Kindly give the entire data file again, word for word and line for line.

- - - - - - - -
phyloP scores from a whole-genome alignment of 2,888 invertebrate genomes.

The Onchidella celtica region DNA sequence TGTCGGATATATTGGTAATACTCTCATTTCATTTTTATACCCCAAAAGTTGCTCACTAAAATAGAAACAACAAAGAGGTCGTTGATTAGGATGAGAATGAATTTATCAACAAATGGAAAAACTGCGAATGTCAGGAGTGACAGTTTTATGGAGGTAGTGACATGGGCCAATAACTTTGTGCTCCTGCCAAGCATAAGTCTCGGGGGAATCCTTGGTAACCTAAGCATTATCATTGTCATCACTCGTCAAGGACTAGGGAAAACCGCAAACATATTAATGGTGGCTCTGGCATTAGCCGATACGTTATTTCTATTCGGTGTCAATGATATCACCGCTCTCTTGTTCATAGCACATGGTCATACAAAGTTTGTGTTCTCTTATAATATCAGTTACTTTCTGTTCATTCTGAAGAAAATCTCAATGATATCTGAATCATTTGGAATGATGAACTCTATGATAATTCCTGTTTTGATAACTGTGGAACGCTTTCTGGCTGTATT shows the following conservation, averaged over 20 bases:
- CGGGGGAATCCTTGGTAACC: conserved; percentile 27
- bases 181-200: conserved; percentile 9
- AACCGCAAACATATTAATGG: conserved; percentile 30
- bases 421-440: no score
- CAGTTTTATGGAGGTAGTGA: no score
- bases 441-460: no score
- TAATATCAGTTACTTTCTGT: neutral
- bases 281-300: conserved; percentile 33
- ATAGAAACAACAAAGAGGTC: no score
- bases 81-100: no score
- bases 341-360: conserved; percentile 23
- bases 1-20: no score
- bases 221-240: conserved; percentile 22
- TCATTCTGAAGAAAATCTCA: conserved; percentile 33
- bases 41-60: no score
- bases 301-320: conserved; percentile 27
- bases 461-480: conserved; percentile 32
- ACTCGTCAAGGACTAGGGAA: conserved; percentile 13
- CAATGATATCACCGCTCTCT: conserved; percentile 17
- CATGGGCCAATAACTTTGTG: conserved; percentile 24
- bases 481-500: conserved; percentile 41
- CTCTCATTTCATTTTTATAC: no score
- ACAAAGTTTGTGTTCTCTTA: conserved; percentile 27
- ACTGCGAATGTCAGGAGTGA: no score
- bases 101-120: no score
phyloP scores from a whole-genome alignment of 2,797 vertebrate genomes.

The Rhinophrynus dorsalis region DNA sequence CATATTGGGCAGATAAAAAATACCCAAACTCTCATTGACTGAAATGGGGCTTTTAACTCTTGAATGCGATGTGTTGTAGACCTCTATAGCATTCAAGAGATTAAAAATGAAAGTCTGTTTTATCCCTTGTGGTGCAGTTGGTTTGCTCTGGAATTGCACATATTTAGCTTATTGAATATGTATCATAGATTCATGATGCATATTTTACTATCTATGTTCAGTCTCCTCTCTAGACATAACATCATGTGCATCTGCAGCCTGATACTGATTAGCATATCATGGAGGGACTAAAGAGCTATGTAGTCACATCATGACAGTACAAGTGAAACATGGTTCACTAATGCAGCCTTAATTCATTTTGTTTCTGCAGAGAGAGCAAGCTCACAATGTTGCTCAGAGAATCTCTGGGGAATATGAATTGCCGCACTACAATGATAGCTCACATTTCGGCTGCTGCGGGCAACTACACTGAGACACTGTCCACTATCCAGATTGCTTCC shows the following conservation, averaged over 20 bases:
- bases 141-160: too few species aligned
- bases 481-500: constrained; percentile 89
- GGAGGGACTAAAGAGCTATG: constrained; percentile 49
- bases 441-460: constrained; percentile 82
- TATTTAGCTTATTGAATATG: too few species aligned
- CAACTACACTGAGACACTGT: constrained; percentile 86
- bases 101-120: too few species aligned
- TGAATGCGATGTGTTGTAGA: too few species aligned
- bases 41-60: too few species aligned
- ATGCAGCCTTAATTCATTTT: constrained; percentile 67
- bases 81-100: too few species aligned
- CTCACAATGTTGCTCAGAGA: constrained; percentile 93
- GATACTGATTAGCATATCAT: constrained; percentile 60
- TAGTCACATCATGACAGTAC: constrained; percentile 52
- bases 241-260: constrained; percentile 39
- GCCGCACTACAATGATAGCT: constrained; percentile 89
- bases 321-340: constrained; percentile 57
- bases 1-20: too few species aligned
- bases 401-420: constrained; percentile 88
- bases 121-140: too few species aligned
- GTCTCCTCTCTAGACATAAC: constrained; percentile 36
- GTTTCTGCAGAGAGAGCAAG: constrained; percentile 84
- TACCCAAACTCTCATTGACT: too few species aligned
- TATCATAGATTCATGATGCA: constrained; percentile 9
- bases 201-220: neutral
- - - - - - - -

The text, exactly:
phyloP scores from a whole-genome alignment of 2,888 invertebrate genomes.

The Onchidella celtica region DNA sequence TGTCGGATATATTGGTAATACTCTCATTTCATTTTTATACCCCAAAAGTTGCTCACTAAAATAGAAACAACAAAGAGGTCGTTGATTAGGATGAGAATGAATTTATCAACAAATGGAAAAACTGCGAATGTCAGGAGTGACAGTTTTATGGAGGTAGTGACATGGGCCAATAACTTTGTGCTCCTGCCAAGCATAAGTCTCGGGGGAATCCTTGGTAACCTAAGCATTATCATTGTCATCACTCGTCAAGGACTAGGGAAAACCGCAAACATATTAATGGTGGCTCTGGCATTAGCCGATACGTTATTTCTATTCGGTGTCAATGATATCACCGCTCTCTTGTTCATAGCACATGGTCATACAAAGTTTGTGTTCTCTTATAATATCAGTTACTTTCTGTTCATTCTGAAGAAAATCTCAATGATATCTGAATCATTTGGAATGATGAACTCTATGATAATTCCTGTTTTGATAACTGTGGAACGCTTTCTGGCTGTATT shows the following conservation, averaged over 20 bases:
- CGGGGGAATCCTTGGTAACC: conserved; percentile 27
- bases 181-200: conserved; percentile 9
- AACCGCAAACATATTAATGG: conserved; percentile 30
- bases 421-440: no score
- CAGTTTTATGGAGGTAGTGA: no score
- bases 441-460: no score
- TAATATCAGTTACTTTCTGT: neutral
- bases 281-300: conserved; percentile 33
- ATAGAAACAACAAAGAGGTC: no score
- bases 81-100: no score
- bases 341-360: conserved; percentile 23
- bases 1-20: no score
- bases 221-240: conserved; percentile 22
- TCATTCTGAAGAAAATCTCA: conserved; percentile 33
- bases 41-60: no score
- bases 301-320: conserved; percentile 27
- bases 461-480: conserved; percentile 32
- ACTCGTCAAGGACTAGGGAA: conserved; percentile 13
- CAATGATATCACCGCTCTCT: conserved; percentile 17
- CATGGGCCAATAACTTTGTG: conserved; percentile 24
- bases 481-500: conserved; percentile 41
- CTCTCATTTCATTTTTATAC: no score
- ACAAAGTTTGTGTTCTCTTA: conserved; percentile 27
- ACTGCGAATGTCAGGAGTGA: no score
- bases 101-120: no score
phyloP scores from a whole-genome alignment of 2,797 vertebrate genomes.

The Rhinophrynus dorsalis region DNA sequence CATATTGGGCAGATAAAAAATACCCAAACTCTCATTGACTGAAATGGGGCTTTTAACTCTTGAATGCGATGTGTTGTAGACCTCTATAGCATTCAAGAGATTAAAAATGAAAGTCTGTTTTATCCCTTGTGGTGCAGTTGGTTTGCTCTGGAATTGCACATATTTAGCTTATTGAATATGTATCATAGATTCATGATGCATATTTTACTATCTATGTTCAGTCTCCTCTCTAGACATAACATCATGTGCATCTGCAGCCTGATACTGATTAGCATATCATGGAGGGACTAAAGAGCTATGTAGTCACATCATGACAGTACAAGTGAAACATGGTTCACTAATGCAGCCTTAATTCATTTTGTTTCTGCAGAGAGAGCAAGCTCACAATGTTGCTCAGAGAATCTCTGGGGAATATGAATTGCCGCACTACAATGATAGCTCACATTTCGGCTGCTGCGGGCAACTACACTGAGACACTGTCCACTATCCAGATTGCTTCC shows the following conservation, averaged over 20 bases:
- bases 141-160: too few species aligned
- bases 481-500: constrained; percentile 89
- GGAGGGACTAAAGAGCTATG: constrained; percentile 49
- bases 441-460: constrained; percentile 82
- TATTTAGCTTATTGAATATG: too few species aligned
- CAACTACACTGAGACACTGT: constrained; percentile 86
- bases 101-120: too few species aligned
- TGAATGCGATGTGTTGTAGA: too few species aligned
- bases 41-60: too few species aligned
- ATGCAGCCTTAATTCATTTT: constrained; percentile 67
- bases 81-100: too few species aligned
- CTCACAATGTTGCTCAGAGA: constrained; percentile 93
- GATACTGATTAGCATATCAT: constrained; percentile 60
- TAGTCACATCATGACAGTAC: constrained; percentile 52
- bases 241-260: constrained; percentile 39
- GCCGCACTACAATGATAGCT: constrained; percentile 89
- bases 321-340: constrained; percentile 57
- bases 1-20: too few species aligned
- bases 401-420: constrained; percentile 88
- bases 121-140: too few species aligned
- GTCTCCTCTCTAGACATAAC: constrained; percentile 36
- GTTTCTGCAGAGAGAGCAAG: constrained; percentile 84
- TACCCAAACTCTCATTGACT: too few species aligned
- TATCATAGATTCATGATGCA: constrained; percentile 9
- bases 201-220: neutral